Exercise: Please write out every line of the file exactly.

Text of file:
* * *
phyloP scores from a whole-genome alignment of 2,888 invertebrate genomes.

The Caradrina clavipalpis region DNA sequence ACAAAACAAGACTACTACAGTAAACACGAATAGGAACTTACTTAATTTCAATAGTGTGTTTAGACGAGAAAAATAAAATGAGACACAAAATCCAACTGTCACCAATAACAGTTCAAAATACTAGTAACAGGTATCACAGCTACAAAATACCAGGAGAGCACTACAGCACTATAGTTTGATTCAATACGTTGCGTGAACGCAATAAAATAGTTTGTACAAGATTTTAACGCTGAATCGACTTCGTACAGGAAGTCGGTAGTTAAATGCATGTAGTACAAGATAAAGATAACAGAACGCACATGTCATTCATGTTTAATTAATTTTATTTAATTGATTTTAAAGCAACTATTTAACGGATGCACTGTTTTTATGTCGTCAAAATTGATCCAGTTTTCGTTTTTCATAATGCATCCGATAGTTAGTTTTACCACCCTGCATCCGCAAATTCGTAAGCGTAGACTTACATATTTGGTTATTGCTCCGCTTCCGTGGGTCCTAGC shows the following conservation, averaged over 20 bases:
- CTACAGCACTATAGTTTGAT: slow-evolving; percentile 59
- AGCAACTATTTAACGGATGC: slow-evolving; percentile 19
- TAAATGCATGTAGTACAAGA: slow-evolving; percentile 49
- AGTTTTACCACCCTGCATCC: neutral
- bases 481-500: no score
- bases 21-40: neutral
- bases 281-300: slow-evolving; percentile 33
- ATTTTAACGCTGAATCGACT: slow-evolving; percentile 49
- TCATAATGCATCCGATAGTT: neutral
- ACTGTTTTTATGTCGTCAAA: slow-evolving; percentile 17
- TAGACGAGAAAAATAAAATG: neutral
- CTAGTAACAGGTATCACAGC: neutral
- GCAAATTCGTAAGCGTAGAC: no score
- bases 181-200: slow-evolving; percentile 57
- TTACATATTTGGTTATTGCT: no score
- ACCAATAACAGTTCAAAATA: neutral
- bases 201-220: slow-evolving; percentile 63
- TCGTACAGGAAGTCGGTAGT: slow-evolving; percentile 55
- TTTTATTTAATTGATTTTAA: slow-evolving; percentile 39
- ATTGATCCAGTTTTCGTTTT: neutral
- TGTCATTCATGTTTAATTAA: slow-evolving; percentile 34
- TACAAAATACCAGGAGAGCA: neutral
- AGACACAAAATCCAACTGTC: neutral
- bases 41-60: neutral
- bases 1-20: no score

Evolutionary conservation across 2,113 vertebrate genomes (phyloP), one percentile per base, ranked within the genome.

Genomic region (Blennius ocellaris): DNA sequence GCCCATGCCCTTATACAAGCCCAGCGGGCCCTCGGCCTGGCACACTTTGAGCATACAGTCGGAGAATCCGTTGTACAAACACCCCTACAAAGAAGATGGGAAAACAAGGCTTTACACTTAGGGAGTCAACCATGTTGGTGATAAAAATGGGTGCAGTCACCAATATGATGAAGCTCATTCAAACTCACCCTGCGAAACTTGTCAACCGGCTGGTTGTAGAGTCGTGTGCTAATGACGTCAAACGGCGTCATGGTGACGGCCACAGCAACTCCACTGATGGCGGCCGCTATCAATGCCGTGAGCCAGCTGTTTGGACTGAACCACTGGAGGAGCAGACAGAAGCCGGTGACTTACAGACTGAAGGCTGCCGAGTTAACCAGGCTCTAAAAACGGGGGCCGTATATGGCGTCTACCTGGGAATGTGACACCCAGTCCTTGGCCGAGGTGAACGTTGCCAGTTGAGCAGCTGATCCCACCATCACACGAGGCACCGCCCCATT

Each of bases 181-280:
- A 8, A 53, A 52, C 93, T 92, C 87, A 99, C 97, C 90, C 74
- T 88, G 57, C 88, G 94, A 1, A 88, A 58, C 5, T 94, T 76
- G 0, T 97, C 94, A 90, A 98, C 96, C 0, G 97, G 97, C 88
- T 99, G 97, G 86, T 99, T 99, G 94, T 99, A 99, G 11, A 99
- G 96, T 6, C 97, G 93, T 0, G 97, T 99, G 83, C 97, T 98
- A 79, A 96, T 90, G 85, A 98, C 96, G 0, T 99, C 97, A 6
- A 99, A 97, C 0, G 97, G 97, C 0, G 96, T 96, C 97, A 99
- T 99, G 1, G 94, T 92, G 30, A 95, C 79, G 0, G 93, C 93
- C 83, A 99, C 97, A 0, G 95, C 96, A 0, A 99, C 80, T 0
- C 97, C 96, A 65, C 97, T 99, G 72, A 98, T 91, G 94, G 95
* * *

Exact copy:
phyloP scores from a whole-genome alignment of 2,888 invertebrate genomes.

The Caradrina clavipalpis region DNA sequence ACAAAACAAGACTACTACAGTAAACACGAATAGGAACTTACTTAATTTCAATAGTGTGTTTAGACGAGAAAAATAAAATGAGACACAAAATCCAACTGTCACCAATAACAGTTCAAAATACTAGTAACAGGTATCACAGCTACAAAATACCAGGAGAGCACTACAGCACTATAGTTTGATTCAATACGTTGCGTGAACGCAATAAAATAGTTTGTACAAGATTTTAACGCTGAATCGACTTCGTACAGGAAGTCGGTAGTTAAATGCATGTAGTACAAGATAAAGATAACAGAACGCACATGTCATTCATGTTTAATTAATTTTATTTAATTGATTTTAAAGCAACTATTTAACGGATGCACTGTTTTTATGTCGTCAAAATTGATCCAGTTTTCGTTTTTCATAATGCATCCGATAGTTAGTTTTACCACCCTGCATCCGCAAATTCGTAAGCGTAGACTTACATATTTGGTTATTGCTCCGCTTCCGTGGGTCCTAGC shows the following conservation, averaged over 20 bases:
- CTACAGCACTATAGTTTGAT: slow-evolving; percentile 59
- AGCAACTATTTAACGGATGC: slow-evolving; percentile 19
- TAAATGCATGTAGTACAAGA: slow-evolving; percentile 49
- AGTTTTACCACCCTGCATCC: neutral
- bases 481-500: no score
- bases 21-40: neutral
- bases 281-300: slow-evolving; percentile 33
- ATTTTAACGCTGAATCGACT: slow-evolving; percentile 49
- TCATAATGCATCCGATAGTT: neutral
- ACTGTTTTTATGTCGTCAAA: slow-evolving; percentile 17
- TAGACGAGAAAAATAAAATG: neutral
- CTAGTAACAGGTATCACAGC: neutral
- GCAAATTCGTAAGCGTAGAC: no score
- bases 181-200: slow-evolving; percentile 57
- TTACATATTTGGTTATTGCT: no score
- ACCAATAACAGTTCAAAATA: neutral
- bases 201-220: slow-evolving; percentile 63
- TCGTACAGGAAGTCGGTAGT: slow-evolving; percentile 55
- TTTTATTTAATTGATTTTAA: slow-evolving; percentile 39
- ATTGATCCAGTTTTCGTTTT: neutral
- TGTCATTCATGTTTAATTAA: slow-evolving; percentile 34
- TACAAAATACCAGGAGAGCA: neutral
- AGACACAAAATCCAACTGTC: neutral
- bases 41-60: neutral
- bases 1-20: no score

Evolutionary conservation across 2,113 vertebrate genomes (phyloP), one percentile per base, ranked within the genome.

Genomic region (Blennius ocellaris): DNA sequence GCCCATGCCCTTATACAAGCCCAGCGGGCCCTCGGCCTGGCACACTTTGAGCATACAGTCGGAGAATCCGTTGTACAAACACCCCTACAAAGAAGATGGGAAAACAAGGCTTTACACTTAGGGAGTCAACCATGTTGGTGATAAAAATGGGTGCAGTCACCAATATGATGAAGCTCATTCAAACTCACCCTGCGAAACTTGTCAACCGGCTGGTTGTAGAGTCGTGTGCTAATGACGTCAAACGGCGTCATGGTGACGGCCACAGCAACTCCACTGATGGCGGCCGCTATCAATGCCGTGAGCCAGCTGTTTGGACTGAACCACTGGAGGAGCAGACAGAAGCCGGTGACTTACAGACTGAAGGCTGCCGAGTTAACCAGGCTCTAAAAACGGGGGCCGTATATGGCGTCTACCTGGGAATGTGACACCCAGTCCTTGGCCGAGGTGAACGTTGCCAGTTGAGCAGCTGATCCCACCATCACACGAGGCACCGCCCCATT

Each of bases 181-280:
- A 8, A 53, A 52, C 93, T 92, C 87, A 99, C 97, C 90, C 74
- T 88, G 57, C 88, G 94, A 1, A 88, A 58, C 5, T 94, T 76
- G 0, T 97, C 94, A 90, A 98, C 96, C 0, G 97, G 97, C 88
- T 99, G 97, G 86, T 99, T 99, G 94, T 99, A 99, G 11, A 99
- G 96, T 6, C 97, G 93, T 0, G 97, T 99, G 83, C 97, T 98
- A 79, A 96, T 90, G 85, A 98, C 96, G 0, T 99, C 97, A 6
- A 99, A 97, C 0, G 97, G 97, C 0, G 96, T 96, C 97, A 99
- T 99, G 1, G 94, T 92, G 30, A 95, C 79, G 0, G 93, C 93
- C 83, A 99, C 97, A 0, G 95, C 96, A 0, A 99, C 80, T 0
- C 97, C 96, A 65, C 97, T 99, G 72, A 98, T 91, G 94, G 95